MEET THE BAND:Toronzo Cannon (vocals, guitar)
BORN ON THE SOUTH SIDE: Born in Chicago, Cannon grew up on the city's notorious Southside. He says he didn't initially know it had such a rich blues history, but he'd eventually discover Theresa's Lounge, a hot blues joint that was in his neighborhood. While he was too young to go inside the club, "I used to look over the banister to see what was going on there," he says. "I couldn't even see the whole person. I was only going that way when my sister and I went to get ice cream. It was a half a block down. There was a penny candy place right on the corner there too."
A LATE BLOOMER: A bus driver for the Chicago Transit Authority, Cannon bought his first guitar at age 22 but didn't immediately start playing the blues. "I was listening to reggae at that time and I learned my chords," he says. "I was watching videos. I realized that every jam you go to is a blues jam. I got my electric a little while later and started learning the blues. That's when I had those full circle moments. I remembered stuff I heard as a kid. My parents would put it on the hi fi system and they would play cards and would have their brothers and sisters over. You would hear whooping and laughing." He was the assistant manager at a movie theatre, so he had plenty of free time. While movies were playing, he would go upstairs to the office and "try to get some chords together."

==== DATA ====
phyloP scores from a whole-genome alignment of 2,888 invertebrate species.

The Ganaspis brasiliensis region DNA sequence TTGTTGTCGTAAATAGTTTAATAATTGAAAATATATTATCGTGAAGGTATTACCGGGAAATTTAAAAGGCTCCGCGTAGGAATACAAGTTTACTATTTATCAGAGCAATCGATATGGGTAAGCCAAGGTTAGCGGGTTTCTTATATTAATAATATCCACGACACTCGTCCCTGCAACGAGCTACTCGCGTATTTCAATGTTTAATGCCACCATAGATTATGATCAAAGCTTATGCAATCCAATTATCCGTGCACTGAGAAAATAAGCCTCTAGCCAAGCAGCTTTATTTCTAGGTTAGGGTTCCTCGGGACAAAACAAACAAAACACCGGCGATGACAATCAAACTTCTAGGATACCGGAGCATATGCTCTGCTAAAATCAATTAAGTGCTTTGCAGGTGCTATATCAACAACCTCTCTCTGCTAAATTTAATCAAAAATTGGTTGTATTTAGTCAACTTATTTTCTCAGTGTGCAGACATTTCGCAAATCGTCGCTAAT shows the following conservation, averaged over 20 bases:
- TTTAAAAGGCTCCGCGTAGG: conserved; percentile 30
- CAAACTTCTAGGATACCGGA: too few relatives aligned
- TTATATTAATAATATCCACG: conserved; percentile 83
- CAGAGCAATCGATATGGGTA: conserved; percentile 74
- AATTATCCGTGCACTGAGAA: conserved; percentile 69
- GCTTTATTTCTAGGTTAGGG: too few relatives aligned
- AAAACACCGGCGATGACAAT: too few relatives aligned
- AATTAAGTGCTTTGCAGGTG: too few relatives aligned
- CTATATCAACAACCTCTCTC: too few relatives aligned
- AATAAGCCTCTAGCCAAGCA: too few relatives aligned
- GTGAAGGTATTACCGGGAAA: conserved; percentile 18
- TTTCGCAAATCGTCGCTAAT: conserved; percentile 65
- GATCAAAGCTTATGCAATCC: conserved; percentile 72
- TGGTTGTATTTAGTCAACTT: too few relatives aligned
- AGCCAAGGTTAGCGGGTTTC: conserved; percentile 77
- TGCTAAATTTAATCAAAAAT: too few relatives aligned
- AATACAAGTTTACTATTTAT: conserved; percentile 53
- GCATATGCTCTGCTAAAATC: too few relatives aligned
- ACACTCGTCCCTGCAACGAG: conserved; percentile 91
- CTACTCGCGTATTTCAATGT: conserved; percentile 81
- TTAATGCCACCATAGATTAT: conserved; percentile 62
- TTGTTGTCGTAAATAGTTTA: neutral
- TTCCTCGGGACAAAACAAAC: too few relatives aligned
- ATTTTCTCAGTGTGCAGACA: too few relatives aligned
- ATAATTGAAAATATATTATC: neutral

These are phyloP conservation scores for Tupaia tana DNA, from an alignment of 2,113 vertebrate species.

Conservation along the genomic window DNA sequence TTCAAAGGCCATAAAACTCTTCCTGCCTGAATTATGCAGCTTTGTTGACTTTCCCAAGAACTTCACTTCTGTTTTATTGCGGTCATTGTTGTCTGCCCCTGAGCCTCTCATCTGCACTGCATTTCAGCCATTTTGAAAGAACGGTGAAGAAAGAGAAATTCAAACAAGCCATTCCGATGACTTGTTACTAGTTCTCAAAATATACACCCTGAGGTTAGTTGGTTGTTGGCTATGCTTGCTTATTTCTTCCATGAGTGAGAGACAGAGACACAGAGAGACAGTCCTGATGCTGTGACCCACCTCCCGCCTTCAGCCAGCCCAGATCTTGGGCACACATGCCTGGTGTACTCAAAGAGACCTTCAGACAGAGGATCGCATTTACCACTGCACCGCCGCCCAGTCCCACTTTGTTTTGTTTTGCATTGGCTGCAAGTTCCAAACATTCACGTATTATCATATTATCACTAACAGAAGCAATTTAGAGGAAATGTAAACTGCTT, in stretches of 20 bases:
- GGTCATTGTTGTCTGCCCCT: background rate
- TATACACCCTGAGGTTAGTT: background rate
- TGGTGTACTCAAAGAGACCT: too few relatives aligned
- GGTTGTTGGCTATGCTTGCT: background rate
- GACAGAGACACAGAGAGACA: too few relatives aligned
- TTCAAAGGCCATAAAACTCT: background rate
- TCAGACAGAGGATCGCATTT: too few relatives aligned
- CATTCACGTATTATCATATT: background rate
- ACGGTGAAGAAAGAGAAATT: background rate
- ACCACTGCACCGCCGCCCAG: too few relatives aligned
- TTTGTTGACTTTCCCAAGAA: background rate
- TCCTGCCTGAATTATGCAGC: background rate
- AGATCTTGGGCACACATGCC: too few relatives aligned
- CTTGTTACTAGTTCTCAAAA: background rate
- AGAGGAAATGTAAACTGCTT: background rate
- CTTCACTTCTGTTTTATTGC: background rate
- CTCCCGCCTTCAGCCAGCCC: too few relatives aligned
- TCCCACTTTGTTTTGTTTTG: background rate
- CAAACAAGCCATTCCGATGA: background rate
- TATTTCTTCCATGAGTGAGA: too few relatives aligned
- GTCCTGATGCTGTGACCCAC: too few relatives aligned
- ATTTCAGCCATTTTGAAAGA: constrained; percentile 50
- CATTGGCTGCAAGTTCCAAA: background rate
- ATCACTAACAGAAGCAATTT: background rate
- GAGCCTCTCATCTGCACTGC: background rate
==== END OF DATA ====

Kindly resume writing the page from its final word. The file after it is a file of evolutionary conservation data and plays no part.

STEADY WORK AS A SIDEMAN: Throughout the late '90s and early 2000s, he accompanied a "high energy guy" named Tommy McCracken. "I played the Taste of Chicago with him," Cannon recalls. "I went from the jam stage to playing in front of 1,000 people. It was cool. I didn't want anything different in the house. It was my first real gig, and I told my family to not make me late. I wasn't thinking about anything else but doing the gig and learning his music."
WHY YOU SHOULD HEAR HIM: With his new album, The Preacher, the Politician or the Pimp, Cannon builds upon the foundation he laid with 2016's The Chicago Way. The album kicks off with the rousing "Get Together or Get Apart," a song that features some pretty dynamic guitar work. "I just wanted to tell stories that fit the human condition," he says. "I don't want to be mystical and write about things I never came across. My mode of writing is that if there are 10 people in the audience, I want at least six of them to identify with my songs. I think 'Insurance' effects everyone. 'Stop Me When I'm Lying' is like the new 'Walk It Off.' For 'I'm Not Scared,' I took the story about domestic abuse from a lady who used to get on my bus. I felt bad that I didn't see the signs."
WHERE YOU CAN HEAR HIM: toronzocannon.com.
WHERE YOU CAN SEE HIM: Toronzo Cannon performs at 7 p.m. on Saturday, Sept. 21, at Music Box Supper Club.